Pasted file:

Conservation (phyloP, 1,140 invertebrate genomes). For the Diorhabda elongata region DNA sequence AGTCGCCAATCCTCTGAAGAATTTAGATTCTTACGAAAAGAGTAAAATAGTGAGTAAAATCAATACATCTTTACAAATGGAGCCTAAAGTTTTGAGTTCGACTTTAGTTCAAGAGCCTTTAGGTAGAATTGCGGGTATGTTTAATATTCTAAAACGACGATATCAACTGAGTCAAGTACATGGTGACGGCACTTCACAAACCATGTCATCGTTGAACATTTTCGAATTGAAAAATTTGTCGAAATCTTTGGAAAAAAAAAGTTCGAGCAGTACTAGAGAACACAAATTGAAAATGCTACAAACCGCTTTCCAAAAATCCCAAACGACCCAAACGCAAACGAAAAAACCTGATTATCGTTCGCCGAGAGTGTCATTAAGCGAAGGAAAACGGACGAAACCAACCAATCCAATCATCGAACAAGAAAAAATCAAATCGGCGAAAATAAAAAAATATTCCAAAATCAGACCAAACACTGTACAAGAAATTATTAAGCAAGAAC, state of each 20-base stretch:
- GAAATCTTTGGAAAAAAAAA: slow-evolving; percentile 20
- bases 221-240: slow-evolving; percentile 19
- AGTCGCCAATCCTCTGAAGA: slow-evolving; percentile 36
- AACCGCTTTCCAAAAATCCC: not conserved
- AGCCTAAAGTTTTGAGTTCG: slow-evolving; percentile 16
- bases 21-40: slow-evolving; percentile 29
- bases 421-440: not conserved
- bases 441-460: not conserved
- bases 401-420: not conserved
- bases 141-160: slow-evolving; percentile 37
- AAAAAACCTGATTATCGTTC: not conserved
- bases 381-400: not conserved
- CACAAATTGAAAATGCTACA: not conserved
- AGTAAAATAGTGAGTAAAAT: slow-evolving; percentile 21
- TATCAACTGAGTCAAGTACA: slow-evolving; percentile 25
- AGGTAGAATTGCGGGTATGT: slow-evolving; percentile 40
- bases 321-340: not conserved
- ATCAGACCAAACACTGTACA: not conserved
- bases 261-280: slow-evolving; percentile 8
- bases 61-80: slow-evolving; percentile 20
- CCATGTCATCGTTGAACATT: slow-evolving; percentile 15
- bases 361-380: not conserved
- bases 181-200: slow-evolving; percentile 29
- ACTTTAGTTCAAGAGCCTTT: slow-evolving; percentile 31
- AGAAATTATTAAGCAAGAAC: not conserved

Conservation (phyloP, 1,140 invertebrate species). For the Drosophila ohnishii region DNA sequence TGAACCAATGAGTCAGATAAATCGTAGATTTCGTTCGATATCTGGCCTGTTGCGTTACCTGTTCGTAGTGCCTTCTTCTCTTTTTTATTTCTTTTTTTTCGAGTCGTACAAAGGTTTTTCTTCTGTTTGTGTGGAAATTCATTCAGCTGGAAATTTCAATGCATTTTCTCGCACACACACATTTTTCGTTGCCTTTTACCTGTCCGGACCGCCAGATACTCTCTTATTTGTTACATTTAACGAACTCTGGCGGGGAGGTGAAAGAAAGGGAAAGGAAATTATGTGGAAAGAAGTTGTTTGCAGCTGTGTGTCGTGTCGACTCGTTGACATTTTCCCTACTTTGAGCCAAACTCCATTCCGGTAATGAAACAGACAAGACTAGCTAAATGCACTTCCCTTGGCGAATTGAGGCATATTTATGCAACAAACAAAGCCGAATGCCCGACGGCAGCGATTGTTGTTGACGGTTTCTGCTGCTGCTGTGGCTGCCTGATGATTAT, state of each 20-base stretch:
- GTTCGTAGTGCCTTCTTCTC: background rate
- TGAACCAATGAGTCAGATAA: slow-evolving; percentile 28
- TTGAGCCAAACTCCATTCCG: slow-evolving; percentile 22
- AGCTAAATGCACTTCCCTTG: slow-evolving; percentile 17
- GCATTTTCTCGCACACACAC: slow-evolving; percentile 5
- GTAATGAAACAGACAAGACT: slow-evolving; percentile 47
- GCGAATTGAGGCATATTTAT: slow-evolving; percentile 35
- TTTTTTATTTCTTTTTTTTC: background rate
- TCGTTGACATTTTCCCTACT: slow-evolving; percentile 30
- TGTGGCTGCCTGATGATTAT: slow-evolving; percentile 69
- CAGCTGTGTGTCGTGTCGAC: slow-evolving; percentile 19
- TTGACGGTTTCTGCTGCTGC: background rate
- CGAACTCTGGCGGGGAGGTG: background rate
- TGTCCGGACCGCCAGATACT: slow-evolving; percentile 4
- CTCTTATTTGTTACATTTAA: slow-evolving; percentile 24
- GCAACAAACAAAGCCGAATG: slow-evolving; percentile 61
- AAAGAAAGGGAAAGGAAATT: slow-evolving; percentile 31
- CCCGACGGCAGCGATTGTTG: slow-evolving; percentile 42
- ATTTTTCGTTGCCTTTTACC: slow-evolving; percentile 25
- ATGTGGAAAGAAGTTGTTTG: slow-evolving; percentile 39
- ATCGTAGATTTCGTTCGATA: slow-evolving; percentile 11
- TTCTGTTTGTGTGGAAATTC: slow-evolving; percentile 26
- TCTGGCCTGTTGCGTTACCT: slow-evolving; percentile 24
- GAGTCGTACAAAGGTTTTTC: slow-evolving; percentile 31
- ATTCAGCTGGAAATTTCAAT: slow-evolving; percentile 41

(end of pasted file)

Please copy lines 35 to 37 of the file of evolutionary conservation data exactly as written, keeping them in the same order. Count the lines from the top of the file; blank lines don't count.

- TTTTTTATTTCTTTTTTTTC: background rate
- TCGTTGACATTTTCCCTACT: slow-evolving; percentile 30
- TGTGGCTGCCTGATGATTAT: slow-evolving; percentile 69